10-second review: Says that students in creative writing programs are reading superficially—to get to the end of the book. They should be reading as critics, as literary scholars and writers.
Title: “A House Divided: On the Future of Creative Writing.” K. Andrews. College English (January 2009), pp. 242-255. A publication of the National Council of Teachers of English (NCTE).
Summary/Quote: “When I identify myself as a creative writer with a strong desire to become an active literary critic, my creative colleagues (writers for writing’s sake) regard me with a mixture of encouragement and sympathy. But they seem also to be asking me, ‘Why would you want to do that?’ (To which I sometimes want to snap, ‘Because I can’t read.’)”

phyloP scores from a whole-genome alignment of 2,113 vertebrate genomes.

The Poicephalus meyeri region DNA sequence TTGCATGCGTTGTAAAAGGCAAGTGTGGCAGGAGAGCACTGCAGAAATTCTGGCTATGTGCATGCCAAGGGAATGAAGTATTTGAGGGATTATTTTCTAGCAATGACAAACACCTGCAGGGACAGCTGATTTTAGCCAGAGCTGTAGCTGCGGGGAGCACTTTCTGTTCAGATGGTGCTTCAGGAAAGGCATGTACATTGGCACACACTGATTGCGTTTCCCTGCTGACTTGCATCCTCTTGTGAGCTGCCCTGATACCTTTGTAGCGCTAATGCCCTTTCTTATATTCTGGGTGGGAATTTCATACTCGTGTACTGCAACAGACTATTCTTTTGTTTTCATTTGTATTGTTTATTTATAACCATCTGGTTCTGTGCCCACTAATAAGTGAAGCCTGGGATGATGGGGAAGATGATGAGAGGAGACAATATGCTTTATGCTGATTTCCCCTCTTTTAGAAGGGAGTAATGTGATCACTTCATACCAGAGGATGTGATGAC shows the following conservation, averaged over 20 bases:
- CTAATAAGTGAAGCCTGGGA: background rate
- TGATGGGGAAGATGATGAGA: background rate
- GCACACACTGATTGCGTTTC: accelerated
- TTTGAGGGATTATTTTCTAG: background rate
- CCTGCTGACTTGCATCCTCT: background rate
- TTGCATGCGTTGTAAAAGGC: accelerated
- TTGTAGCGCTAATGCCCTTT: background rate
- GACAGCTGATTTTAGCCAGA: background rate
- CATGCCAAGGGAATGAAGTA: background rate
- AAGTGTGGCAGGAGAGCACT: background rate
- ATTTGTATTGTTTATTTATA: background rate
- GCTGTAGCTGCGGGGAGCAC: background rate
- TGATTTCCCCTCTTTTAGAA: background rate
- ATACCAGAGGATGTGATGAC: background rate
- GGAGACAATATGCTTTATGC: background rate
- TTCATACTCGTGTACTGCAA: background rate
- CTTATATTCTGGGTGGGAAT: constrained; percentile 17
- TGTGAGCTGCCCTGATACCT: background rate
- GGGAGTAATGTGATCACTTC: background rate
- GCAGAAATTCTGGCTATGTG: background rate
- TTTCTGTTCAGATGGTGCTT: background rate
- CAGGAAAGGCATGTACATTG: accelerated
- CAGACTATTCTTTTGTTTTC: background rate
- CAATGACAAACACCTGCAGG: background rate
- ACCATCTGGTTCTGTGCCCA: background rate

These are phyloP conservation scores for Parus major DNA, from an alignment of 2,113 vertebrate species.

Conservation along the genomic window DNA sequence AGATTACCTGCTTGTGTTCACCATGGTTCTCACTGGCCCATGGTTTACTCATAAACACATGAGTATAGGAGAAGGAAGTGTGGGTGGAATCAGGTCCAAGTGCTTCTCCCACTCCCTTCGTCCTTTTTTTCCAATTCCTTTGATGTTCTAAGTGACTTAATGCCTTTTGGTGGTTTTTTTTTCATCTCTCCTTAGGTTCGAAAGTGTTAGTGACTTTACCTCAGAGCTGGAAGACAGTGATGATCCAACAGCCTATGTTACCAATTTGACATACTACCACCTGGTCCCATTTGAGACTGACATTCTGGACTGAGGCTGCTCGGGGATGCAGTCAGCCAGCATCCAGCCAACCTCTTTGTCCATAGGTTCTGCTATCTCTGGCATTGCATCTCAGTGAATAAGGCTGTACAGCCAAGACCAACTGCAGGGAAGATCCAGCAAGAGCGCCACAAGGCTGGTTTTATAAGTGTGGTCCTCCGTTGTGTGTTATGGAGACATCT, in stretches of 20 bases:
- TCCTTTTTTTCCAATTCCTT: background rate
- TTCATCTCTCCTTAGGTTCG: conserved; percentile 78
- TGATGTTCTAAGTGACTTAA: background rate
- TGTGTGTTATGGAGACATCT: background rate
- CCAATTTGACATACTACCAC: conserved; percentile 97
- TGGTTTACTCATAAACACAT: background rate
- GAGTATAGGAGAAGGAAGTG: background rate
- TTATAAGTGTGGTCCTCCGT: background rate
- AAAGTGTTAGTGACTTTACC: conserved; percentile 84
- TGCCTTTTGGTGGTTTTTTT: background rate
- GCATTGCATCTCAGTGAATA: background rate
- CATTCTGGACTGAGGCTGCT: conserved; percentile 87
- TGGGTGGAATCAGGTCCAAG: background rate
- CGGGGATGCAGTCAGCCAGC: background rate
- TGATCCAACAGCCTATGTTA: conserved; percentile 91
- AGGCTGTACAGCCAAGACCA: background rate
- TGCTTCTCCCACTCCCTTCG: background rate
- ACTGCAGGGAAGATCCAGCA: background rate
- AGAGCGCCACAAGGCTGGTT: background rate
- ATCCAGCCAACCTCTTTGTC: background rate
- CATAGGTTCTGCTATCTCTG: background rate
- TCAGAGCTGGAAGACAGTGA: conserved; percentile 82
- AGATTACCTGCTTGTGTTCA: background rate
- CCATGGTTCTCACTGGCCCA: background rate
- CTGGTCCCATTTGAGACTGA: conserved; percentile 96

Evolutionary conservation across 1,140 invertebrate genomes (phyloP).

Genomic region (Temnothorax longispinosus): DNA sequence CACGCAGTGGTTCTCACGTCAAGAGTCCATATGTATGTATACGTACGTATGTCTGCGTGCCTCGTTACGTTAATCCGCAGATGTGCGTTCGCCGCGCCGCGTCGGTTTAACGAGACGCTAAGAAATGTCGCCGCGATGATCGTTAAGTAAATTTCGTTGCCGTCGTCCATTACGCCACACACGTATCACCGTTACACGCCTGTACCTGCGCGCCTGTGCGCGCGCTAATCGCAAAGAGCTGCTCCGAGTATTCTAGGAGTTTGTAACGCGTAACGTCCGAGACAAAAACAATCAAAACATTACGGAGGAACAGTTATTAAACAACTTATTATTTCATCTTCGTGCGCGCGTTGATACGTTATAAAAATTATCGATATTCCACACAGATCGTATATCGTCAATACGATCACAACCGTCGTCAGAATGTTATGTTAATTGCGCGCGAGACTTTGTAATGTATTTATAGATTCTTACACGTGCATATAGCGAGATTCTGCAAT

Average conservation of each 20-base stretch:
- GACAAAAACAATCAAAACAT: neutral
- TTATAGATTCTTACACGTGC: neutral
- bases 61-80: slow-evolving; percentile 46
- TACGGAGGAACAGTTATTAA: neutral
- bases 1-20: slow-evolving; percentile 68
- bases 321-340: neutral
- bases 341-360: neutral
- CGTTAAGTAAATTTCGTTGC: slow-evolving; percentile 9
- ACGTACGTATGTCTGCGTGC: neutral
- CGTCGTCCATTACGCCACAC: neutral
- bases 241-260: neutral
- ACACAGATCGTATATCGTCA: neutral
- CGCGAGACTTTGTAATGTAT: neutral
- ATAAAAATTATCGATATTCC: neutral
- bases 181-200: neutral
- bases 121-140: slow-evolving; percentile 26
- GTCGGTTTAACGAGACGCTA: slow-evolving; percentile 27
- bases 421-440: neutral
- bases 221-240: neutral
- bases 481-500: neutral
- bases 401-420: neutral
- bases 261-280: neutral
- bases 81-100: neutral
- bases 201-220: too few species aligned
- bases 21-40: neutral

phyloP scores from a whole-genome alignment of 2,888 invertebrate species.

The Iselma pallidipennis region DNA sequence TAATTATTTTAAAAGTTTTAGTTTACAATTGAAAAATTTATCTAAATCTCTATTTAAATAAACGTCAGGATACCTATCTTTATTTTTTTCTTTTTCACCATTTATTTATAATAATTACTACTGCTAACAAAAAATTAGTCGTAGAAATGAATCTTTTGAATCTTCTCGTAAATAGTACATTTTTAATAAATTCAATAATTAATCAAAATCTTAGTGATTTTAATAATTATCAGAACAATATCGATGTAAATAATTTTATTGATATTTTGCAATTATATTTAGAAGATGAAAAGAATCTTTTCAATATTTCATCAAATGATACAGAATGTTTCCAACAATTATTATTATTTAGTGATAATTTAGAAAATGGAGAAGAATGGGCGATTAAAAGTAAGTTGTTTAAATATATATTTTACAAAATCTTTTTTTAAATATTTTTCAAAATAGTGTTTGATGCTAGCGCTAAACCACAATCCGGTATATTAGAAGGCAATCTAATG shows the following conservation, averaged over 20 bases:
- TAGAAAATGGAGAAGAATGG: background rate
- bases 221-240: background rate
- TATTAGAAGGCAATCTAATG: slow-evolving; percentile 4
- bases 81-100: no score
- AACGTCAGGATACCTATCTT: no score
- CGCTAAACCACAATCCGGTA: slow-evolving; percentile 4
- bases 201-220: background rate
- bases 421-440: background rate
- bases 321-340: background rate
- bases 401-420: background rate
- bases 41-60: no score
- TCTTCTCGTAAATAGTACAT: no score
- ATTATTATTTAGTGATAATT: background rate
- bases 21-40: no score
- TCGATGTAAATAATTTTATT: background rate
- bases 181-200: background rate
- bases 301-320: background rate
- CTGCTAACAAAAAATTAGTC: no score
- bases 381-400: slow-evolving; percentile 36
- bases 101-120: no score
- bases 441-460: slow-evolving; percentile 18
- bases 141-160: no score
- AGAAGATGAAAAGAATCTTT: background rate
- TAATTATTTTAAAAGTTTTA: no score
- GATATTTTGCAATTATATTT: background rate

Summary/Quote: “I have had fabulous writers as teachers: writers who taught me the mechanics of a sonnet, uncovered for me the inner workings of Anglo-Saxon verse, and showed me fourteen different types of elegy. And I know, now, that each one of those writers was also, in part, a scholar.”
Comment: I have found that people who read learn to write without instruction in writing.
Reading literature carefully, as a writer, will teach creative writing students to write.
The purpose for creative writing for most students in school is to learn to write the genres of literature in order to understand the literature. RayS.